Glucose depletion inhibits translation initiation via eIF4A loss and subsequent 48S pre-initiation complex accumulation, while the pentose phosphate pathway is co-ordinately up-regulated.

CASTELLI, L M, LUI, J, CAMPBELL, Susan, ROWE, W, ZEEF, L A, HOLMES, L E, HOYLE, N P, BONE, J, SELLEY, J N, SIMS, P F and ASHE, M P (2011). Glucose depletion inhibits translation initiation via eIF4A loss and subsequent 48S pre-initiation complex accumulation, while the pentose phosphate pathway is co-ordinately up-regulated. Molecular Biology Of The Cell, 22 (18), 3379-3393.

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Official URL: http://www.molbiolcell.org/
Link to published version:: 10.1091/mbc.E11-02-0153

Abstract

Cellular stress can globally inhibit translation initiation, and glucose removal from yeast causes one of the most dramatic effects in terms of rapidity and scale. Here we show that the same rapid inhibition occurs during yeast growth as glucose levels diminish. We characterize this novel regulation showing that it involves alterations within the 48S preinitiation complex. In particular, the interaction between eIF4A and eIF4G is destabilized, leading to a temporary stabilization of the eIF3-eIF4G interaction on the 48S complex. Under such conditions, specific mRNAs that are important for the adaptation to the new conditions must continue to be translated. We have determined which mRNAs remain translated early after glucose starvation. These experiments enable us to provide a physiological context for this translational regulation by ascribing defined functions that are translationally maintained or up-regulated. Overrepresented in this class of mRNA are those involved in carbohydrate metabolism, including several mRNAs from the pentose phosphate pathway. Our data support a hypothesis that a concerted preemptive activation of the pentose phosphate pathway, which targets both mRNA transcription and translation, is important for the transition from fermentative to respiratory growth in yeast.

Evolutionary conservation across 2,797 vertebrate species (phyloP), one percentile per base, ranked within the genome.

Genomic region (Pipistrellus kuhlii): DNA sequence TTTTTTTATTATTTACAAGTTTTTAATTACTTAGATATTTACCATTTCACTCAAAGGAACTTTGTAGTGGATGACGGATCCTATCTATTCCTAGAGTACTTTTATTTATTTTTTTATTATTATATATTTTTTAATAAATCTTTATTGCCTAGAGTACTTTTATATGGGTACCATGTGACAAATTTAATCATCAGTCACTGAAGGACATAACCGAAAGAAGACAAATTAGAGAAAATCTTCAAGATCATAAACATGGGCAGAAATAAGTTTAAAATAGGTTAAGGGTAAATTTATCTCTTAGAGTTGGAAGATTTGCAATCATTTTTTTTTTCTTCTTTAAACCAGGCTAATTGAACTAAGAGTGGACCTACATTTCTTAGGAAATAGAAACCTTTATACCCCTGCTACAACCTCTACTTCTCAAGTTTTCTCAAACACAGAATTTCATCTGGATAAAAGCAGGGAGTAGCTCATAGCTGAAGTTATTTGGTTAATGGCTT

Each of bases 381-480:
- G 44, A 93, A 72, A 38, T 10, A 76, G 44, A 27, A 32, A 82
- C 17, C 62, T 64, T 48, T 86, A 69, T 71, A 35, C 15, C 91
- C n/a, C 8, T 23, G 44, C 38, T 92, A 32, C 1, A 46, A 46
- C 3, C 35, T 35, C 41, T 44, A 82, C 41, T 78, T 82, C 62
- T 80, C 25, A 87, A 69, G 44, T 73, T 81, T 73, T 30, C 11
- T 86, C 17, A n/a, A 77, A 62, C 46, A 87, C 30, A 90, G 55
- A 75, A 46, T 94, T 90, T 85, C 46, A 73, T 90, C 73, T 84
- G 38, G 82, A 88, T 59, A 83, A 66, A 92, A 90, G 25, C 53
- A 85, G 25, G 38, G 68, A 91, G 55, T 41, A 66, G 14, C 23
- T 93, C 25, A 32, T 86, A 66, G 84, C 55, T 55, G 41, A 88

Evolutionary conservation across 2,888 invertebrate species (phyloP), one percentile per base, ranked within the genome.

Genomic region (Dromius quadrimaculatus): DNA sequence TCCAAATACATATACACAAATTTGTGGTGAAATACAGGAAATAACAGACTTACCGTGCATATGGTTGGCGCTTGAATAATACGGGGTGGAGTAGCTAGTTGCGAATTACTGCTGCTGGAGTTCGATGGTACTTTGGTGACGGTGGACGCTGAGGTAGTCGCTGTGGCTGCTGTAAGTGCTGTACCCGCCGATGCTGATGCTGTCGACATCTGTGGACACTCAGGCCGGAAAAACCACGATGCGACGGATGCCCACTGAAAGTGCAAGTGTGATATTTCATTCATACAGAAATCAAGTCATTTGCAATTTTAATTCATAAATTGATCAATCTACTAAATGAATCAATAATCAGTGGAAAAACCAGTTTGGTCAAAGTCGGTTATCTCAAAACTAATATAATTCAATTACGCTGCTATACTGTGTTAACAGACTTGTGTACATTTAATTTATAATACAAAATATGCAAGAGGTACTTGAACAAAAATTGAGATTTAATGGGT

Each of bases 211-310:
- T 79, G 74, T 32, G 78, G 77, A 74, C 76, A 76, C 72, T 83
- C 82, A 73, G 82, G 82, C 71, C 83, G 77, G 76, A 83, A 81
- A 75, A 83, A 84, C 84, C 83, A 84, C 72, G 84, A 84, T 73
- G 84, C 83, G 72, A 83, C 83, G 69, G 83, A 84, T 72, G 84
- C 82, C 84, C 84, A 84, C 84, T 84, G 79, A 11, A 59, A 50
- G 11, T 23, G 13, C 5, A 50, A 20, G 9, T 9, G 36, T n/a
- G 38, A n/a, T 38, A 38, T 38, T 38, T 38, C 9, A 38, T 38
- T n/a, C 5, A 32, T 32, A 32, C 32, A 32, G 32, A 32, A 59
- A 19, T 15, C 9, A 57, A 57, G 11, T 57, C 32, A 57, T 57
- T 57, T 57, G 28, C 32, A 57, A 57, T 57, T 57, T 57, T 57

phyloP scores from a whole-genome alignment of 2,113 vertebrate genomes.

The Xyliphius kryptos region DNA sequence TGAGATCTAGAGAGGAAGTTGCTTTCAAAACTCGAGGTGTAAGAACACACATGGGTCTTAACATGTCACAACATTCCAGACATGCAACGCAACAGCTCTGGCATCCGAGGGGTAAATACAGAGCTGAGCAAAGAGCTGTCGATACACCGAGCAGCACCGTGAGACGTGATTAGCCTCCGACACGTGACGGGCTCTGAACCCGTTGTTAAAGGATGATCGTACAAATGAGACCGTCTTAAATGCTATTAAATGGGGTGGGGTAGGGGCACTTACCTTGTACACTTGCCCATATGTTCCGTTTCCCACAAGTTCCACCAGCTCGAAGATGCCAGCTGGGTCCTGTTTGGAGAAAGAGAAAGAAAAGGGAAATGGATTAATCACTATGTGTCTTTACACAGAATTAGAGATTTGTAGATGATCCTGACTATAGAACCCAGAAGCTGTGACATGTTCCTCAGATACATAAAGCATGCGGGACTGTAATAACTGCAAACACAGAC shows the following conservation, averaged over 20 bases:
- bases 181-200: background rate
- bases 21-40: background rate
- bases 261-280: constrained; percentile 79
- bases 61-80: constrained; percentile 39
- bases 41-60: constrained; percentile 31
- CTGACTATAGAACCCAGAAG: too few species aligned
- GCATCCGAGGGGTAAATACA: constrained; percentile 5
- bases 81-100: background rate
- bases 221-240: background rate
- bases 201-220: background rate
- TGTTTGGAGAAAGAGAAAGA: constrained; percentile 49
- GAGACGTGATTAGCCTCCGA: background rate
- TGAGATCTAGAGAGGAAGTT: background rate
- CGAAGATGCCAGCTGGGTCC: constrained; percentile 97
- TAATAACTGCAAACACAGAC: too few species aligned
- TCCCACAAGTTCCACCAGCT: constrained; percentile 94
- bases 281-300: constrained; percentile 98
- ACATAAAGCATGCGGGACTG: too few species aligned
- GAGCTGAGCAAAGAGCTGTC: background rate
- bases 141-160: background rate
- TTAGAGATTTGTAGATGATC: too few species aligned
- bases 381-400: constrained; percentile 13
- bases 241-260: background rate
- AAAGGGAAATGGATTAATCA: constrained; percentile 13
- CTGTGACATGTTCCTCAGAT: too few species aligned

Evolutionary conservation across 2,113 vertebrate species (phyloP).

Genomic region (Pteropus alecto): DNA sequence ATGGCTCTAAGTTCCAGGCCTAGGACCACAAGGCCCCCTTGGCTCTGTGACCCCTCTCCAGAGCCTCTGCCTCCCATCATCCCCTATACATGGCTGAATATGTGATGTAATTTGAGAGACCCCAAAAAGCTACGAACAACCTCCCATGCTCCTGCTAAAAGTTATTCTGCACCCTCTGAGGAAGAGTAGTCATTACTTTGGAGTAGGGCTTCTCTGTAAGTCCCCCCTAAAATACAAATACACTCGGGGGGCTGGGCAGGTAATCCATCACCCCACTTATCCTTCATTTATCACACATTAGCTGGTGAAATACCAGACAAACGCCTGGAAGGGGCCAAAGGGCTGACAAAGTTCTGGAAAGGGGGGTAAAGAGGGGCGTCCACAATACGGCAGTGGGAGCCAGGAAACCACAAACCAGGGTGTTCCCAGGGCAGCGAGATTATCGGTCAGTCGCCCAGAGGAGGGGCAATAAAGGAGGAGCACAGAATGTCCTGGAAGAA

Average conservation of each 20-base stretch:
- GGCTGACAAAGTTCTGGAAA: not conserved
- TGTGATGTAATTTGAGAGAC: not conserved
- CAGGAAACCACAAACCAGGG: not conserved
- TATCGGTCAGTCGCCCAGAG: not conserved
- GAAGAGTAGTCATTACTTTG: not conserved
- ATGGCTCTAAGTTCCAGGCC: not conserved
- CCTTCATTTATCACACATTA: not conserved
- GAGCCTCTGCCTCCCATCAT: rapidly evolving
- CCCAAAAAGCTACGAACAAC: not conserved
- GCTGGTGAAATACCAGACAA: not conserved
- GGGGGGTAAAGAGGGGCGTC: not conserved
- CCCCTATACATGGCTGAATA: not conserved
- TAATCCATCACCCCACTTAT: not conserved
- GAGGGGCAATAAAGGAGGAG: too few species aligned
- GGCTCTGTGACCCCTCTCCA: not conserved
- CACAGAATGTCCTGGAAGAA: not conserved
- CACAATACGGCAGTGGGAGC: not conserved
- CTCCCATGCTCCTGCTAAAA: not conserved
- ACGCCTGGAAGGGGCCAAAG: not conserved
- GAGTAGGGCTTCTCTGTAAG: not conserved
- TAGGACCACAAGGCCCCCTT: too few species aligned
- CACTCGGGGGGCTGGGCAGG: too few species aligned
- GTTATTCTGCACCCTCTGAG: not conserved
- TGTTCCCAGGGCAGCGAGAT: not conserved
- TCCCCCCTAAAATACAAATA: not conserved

Item Type: Article
Research Institute, Centre or Group: Biomedical Research Centre
Identification Number: 10.1091/mbc.E11-02-0153
Depositing User: Rebecca Jones
Date Deposited: 02 Mar 2012 11:35
Last Modified: 02 Mar 2012 11:35
URI: http://shura.shu.ac.uk/id/eprint/4515

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